Trait udf::BasicUdf

source ·
pub trait BasicUdf: Sized {
    type Returns<'a>
       where Self: 'a;

    // Required methods
    fn init(
        cfg: &UdfCfg<Init>,
        args: &ArgList<'_, Init>
    ) -> Result<Self, String>;
    fn process<'a>(
        &'a mut self,
        cfg: &UdfCfg<Process>,
        args: &ArgList<'_, Process>,
        error: Option<NonZeroU8>
    ) -> Result<Self::Returns<'a>, ProcessError>;
Expand description

This trait specifies the functions needed for a standard (non-aggregate) UDF

Implement this on any struct in order to create a UDF. That struct can either be empty (usually the case for simple functions), or contain data that will be shared among all the UDF functions.

If the UDF is basic (non-aggregate), the process is:

  • Caller (SQL server) calls init() with basic argument information
  • init() function (defined here) validates the arguments, does configuration (if needed), and configures and returns the Self struct
  • For each row, the caller calls process(...) with the relevant arguments
  • process() function (defined here) accepts an instance of self (created during init) and updates it as needed, and produces a result for that row

The UDF specification also calls out a deinit() function to deallocate any memory, but this is not needed here (handled by this wrapper).

Required Associated Types§


type Returns<'a> where Self: 'a

This type represents the return type of the UDF function.

There are a lot of options, with some rules to follow. Warning! tedious explanation below, just skip to the next section if you don’t need the details.

  • f64 (real), i64 (integer), and [u8] (string/blob) are the three fundamental types
  • Any Return can be an Option<something> if the result is potentially nullable
  • There is no meaningful difference between String, Vec<u8>, str, and [u8] - return whichever is most convenient (following the below rules). Any of these types are acceptable for returning string or decimal types.
  • Out of these buffer options, prefer returning &'static str or &'static [u8] where possible. These are usable when only returning const/static values.
  • “Owned allocated” types (String, Vec<u8>) are the next preference for buffer types, and can be used whenever
  • If you have an owned type that updates itself, you can store the relevant String or Vec<u8> in your struct and return a &'a str or &'a [u8] that references them. This is useful for something like a concat function that updates its result string with each call (GATs allow this to work).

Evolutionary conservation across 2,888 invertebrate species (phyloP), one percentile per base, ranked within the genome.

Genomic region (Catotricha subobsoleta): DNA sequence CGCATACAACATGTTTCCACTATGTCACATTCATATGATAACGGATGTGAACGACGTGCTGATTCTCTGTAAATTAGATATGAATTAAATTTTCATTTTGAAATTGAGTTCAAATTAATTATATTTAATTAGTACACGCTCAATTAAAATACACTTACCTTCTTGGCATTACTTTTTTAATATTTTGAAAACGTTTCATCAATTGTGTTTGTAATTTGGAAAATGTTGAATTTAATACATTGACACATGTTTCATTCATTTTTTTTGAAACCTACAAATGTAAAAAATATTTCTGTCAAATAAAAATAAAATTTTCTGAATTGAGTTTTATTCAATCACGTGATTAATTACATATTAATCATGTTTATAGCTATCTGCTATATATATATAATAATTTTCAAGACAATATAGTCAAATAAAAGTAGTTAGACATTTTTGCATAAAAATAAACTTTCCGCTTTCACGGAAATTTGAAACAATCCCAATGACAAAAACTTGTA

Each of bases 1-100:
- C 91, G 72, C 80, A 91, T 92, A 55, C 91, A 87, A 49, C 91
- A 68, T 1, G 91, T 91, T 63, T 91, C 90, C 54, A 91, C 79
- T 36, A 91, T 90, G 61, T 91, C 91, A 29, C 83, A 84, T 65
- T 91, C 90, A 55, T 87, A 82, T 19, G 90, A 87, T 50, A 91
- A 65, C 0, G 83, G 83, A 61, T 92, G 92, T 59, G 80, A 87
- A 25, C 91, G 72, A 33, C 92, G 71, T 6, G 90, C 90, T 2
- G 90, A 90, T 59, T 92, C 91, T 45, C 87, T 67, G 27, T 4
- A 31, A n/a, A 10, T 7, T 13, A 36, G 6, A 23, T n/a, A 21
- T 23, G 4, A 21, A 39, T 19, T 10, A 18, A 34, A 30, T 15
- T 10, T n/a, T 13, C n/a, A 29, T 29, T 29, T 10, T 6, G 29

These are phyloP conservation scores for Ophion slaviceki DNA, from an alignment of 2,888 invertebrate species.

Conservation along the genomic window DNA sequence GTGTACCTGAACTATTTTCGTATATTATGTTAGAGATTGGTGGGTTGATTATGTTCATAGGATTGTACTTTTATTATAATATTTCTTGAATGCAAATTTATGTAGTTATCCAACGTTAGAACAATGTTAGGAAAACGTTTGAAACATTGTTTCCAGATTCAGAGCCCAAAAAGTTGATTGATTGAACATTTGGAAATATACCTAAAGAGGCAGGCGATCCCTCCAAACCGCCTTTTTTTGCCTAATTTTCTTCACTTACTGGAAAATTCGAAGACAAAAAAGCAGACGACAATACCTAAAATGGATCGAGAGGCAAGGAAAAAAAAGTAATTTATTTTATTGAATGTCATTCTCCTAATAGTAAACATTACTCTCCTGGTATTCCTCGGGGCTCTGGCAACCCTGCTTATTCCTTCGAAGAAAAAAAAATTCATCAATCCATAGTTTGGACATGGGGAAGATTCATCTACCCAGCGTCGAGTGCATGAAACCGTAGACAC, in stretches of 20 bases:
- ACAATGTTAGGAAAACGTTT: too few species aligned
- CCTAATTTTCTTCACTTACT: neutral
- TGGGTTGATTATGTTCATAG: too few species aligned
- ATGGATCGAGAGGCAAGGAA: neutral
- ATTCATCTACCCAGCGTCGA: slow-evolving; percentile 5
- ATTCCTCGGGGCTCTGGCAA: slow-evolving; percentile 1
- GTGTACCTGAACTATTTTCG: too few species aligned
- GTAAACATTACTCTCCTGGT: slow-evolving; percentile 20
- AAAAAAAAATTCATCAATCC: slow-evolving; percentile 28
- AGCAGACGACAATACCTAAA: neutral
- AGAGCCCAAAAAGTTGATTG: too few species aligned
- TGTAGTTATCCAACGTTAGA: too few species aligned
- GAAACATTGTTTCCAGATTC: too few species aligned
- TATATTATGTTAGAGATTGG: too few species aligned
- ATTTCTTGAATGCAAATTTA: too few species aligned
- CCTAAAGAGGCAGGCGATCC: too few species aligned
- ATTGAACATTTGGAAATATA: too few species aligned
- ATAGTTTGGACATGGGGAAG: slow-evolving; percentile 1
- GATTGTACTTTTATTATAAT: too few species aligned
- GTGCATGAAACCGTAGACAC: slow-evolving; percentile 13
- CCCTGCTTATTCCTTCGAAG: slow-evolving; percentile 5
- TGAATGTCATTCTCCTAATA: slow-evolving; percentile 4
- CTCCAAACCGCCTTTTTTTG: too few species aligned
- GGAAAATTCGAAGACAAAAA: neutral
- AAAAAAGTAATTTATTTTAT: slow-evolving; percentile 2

Choosing a type may seem tricky at first but anything that successfully compiles will likely work. The flow chart below helps clarify some of the decisions making:

    Desired                Use Option<T> if the result may be null
  Return Type
│   integer   ├─> i64 / Option<i64>
│    float    ├─> f64 / Option<f64>
╭─────────────╮   │  static   ├─> &'static str / Option<&'static str>
│ utf8 string ├─> │           │
╰─────────────╯   │           │   ╭───────────────╮
                  │  dynamic  ├─> │  independent  ├─> String / Option<String>
                  ╰───────────╯   │               │
                                  │ self-updating ├─> &'a str / Option<&'a str>
╭─────────────╮   ╭───────────╮
│  non utf8   │   │  static   ├─> &'static [u8] / Option<&'static [u8]>
│ string/blob ├─> │           │
╰─────────────╯   │           │   ╭───────────────╮
                  │  dynamic  ├─> │  independent  ├─> Vec<u8> / Option<Vec<u8>>
                  ╰───────────╯   │               │
                                  │ self-updating ├─> &'a [u8] / Option<&'a [u8]>

Required Methods§


fn init(cfg: &UdfCfg<Init>, args: &ArgList<'_, Init>) -> Result<Self, String>

This is the initialization function

It is expected that this function do the following:

  • Check that arguments are the proper type
  • Check whether the arguments are const and have a usable value (can provide some optimizations)

If your function is not able to work with the given arguments, return a helpful error message explaining why. Max error size is MYSQL_ERRMSG_SIZE (512) bits, and will be truncated if any longer.

MySql recommends keeping these error messages under 80 characters to fit in a terminal, but personal I’d prefer a helpful message over something useless that fits in one line.

Error handling options are limited in all other functions, so make sure you check thoroughly for any possible errors that may arise, to the best of your ability. These may include:

  • Incorrect argument quantity or position
  • Incorrect argument types
  • Values that are maybe_null() when you cannot accept them

fn process<'a>( &'a mut self, cfg: &UdfCfg<Process>, args: &ArgList<'_, Process>, error: Option<NonZeroU8> ) -> Result<Self::Returns<'a>, ProcessError>

Process the actual values and return a result

If you are unfamiliar with Rust, don’t worry too much about the 'a you see thrown around a lot. They are lifetime annotations and more or less say, “self lives at least as long as my return type does so I can return a reference to it, but args may not last as long so I cannot return a reference to that”.

  • args: Iterable list of arguments of the Process type
  • error: This is only applicable when using aggregate functions and can otherwise be ignored. If using aggregate functions, this provides the current error value as described in AggregateUdf::add().
§Return Value

Assuming success, this function must return something of type Self::Returns. This will be the value for the row (standard functions) or for the entire group (aggregate functions).


If there is some sort of unrecoverable problem at this point, just return a ProcessError. This will make the SQL server return NULL. As mentioned, there really aren’t any good error handling options at this point other than that, so try to catch all possible errors in BasicUdf::init.

ProcessError is just an empty type.

Object Safety§

This trait is not object safe.